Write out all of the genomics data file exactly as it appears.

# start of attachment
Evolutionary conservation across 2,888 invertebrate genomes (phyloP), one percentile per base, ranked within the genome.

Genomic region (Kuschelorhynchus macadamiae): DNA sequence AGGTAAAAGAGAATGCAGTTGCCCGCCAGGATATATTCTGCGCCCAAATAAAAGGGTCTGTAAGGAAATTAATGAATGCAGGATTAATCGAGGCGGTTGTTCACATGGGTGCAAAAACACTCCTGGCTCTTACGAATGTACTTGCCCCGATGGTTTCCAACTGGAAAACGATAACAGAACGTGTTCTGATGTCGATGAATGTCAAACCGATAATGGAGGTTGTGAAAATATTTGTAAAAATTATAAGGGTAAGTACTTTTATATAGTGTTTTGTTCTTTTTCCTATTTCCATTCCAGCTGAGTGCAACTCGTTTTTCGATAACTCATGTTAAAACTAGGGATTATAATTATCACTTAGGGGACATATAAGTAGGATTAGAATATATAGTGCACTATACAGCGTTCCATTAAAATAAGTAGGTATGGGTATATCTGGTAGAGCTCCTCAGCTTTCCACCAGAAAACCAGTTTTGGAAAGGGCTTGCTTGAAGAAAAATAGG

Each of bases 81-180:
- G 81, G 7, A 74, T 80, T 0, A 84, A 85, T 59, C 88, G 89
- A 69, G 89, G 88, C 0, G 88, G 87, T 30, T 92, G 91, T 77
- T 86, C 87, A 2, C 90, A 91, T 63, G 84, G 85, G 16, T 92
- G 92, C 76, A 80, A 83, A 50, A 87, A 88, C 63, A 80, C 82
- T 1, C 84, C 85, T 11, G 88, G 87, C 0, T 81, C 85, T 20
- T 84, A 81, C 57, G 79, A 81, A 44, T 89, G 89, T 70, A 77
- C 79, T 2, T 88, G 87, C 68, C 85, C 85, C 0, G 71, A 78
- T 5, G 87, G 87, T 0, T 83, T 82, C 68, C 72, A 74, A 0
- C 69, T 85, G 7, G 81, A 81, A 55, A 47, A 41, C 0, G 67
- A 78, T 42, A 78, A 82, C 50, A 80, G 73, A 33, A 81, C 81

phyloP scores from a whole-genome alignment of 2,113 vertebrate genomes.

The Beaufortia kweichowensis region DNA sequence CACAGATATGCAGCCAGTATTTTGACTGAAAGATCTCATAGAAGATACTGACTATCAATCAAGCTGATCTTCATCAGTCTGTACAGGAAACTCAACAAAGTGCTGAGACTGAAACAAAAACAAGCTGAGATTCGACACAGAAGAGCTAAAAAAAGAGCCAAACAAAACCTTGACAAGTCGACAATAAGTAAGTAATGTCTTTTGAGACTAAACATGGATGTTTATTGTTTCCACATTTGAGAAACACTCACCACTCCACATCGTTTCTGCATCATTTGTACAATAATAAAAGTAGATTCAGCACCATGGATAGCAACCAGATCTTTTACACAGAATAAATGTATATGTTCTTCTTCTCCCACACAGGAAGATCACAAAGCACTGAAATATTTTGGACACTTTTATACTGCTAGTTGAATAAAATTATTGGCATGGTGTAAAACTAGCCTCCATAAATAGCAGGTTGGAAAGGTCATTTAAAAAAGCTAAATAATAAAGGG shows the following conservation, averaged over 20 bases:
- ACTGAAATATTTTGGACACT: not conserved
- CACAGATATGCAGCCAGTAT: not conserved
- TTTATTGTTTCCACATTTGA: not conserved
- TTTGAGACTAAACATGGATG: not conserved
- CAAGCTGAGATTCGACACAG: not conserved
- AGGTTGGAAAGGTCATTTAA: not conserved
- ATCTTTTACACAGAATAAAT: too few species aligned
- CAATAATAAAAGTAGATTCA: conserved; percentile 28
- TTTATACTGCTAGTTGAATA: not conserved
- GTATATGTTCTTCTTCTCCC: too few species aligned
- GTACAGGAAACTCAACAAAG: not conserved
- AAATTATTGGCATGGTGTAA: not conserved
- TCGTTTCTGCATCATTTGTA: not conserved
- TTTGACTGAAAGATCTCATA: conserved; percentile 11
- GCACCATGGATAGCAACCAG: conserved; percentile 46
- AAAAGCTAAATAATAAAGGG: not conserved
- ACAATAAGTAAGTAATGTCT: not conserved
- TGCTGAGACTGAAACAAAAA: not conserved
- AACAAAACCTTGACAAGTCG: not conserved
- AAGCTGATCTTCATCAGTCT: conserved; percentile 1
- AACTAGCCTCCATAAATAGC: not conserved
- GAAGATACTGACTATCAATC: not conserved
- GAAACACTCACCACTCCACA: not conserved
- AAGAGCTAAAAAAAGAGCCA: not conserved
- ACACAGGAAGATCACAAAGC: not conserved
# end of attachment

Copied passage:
Evolutionary conservation across 2,888 invertebrate genomes (phyloP), one percentile per base, ranked within the genome.

Genomic region (Kuschelorhynchus macadamiae): DNA sequence AGGTAAAAGAGAATGCAGTTGCCCGCCAGGATATATTCTGCGCCCAAATAAAAGGGTCTGTAAGGAAATTAATGAATGCAGGATTAATCGAGGCGGTTGTTCACATGGGTGCAAAAACACTCCTGGCTCTTACGAATGTACTTGCCCCGATGGTTTCCAACTGGAAAACGATAACAGAACGTGTTCTGATGTCGATGAATGTCAAACCGATAATGGAGGTTGTGAAAATATTTGTAAAAATTATAAGGGTAAGTACTTTTATATAGTGTTTTGTTCTTTTTCCTATTTCCATTCCAGCTGAGTGCAACTCGTTTTTCGATAACTCATGTTAAAACTAGGGATTATAATTATCACTTAGGGGACATATAAGTAGGATTAGAATATATAGTGCACTATACAGCGTTCCATTAAAATAAGTAGGTATGGGTATATCTGGTAGAGCTCCTCAGCTTTCCACCAGAAAACCAGTTTTGGAAAGGGCTTGCTTGAAGAAAAATAGG

Each of bases 81-180:
- G 81, G 7, A 74, T 80, T 0, A 84, A 85, T 59, C 88, G 89
- A 69, G 89, G 88, C 0, G 88, G 87, T 30, T 92, G 91, T 77
- T 86, C 87, A 2, C 90, A 91, T 63, G 84, G 85, G 16, T 92
- G 92, C 76, A 80, A 83, A 50, A 87, A 88, C 63, A 80, C 82
- T 1, C 84, C 85, T 11, G 88, G 87, C 0, T 81, C 85, T 20
- T 84, A 81, C 57, G 79, A 81, A 44, T 89, G 89, T 70, A 77
- C 79, T 2, T 88, G 87, C 68, C 85, C 85, C 0, G 71, A 78
- T 5, G 87, G 87, T 0, T 83, T 82, C 68, C 72, A 74, A 0
- C 69, T 85, G 7, G 81, A 81, A 55, A 47, A 41, C 0, G 67
- A 78, T 42, A 78, A 82, C 50, A 80, G 73, A 33, A 81, C 81

phyloP scores from a whole-genome alignment of 2,113 vertebrate genomes.

The Beaufortia kweichowensis region DNA sequence CACAGATATGCAGCCAGTATTTTGACTGAAAGATCTCATAGAAGATACTGACTATCAATCAAGCTGATCTTCATCAGTCTGTACAGGAAACTCAACAAAGTGCTGAGACTGAAACAAAAACAAGCTGAGATTCGACACAGAAGAGCTAAAAAAAGAGCCAAACAAAACCTTGACAAGTCGACAATAAGTAAGTAATGTCTTTTGAGACTAAACATGGATGTTTATTGTTTCCACATTTGAGAAACACTCACCACTCCACATCGTTTCTGCATCATTTGTACAATAATAAAAGTAGATTCAGCACCATGGATAGCAACCAGATCTTTTACACAGAATAAATGTATATGTTCTTCTTCTCCCACACAGGAAGATCACAAAGCACTGAAATATTTTGGACACTTTTATACTGCTAGTTGAATAAAATTATTGGCATGGTGTAAAACTAGCCTCCATAAATAGCAGGTTGGAAAGGTCATTTAAAAAAGCTAAATAATAAAGGG shows the following conservation, averaged over 20 bases:
- ACTGAAATATTTTGGACACT: not conserved
- CACAGATATGCAGCCAGTAT: not conserved
- TTTATTGTTTCCACATTTGA: not conserved
- TTTGAGACTAAACATGGATG: not conserved
- CAAGCTGAGATTCGACACAG: not conserved
- AGGTTGGAAAGGTCATTTAA: not conserved
- ATCTTTTACACAGAATAAAT: too few species aligned
- CAATAATAAAAGTAGATTCA: conserved; percentile 28
- TTTATACTGCTAGTTGAATA: not conserved
- GTATATGTTCTTCTTCTCCC: too few species aligned
- GTACAGGAAACTCAACAAAG: not conserved
- AAATTATTGGCATGGTGTAA: not conserved
- TCGTTTCTGCATCATTTGTA: not conserved
- TTTGACTGAAAGATCTCATA: conserved; percentile 11
- GCACCATGGATAGCAACCAG: conserved; percentile 46
- AAAAGCTAAATAATAAAGGG: not conserved
- ACAATAAGTAAGTAATGTCT: not conserved
- TGCTGAGACTGAAACAAAAA: not conserved
- AACAAAACCTTGACAAGTCG: not conserved
- AAGCTGATCTTCATCAGTCT: conserved; percentile 1
- AACTAGCCTCCATAAATAGC: not conserved
- GAAGATACTGACTATCAATC: not conserved
- GAAACACTCACCACTCCACA: not conserved
- AAGAGCTAAAAAAAGAGCCA: not conserved
- ACACAGGAAGATCACAAAGC: not conserved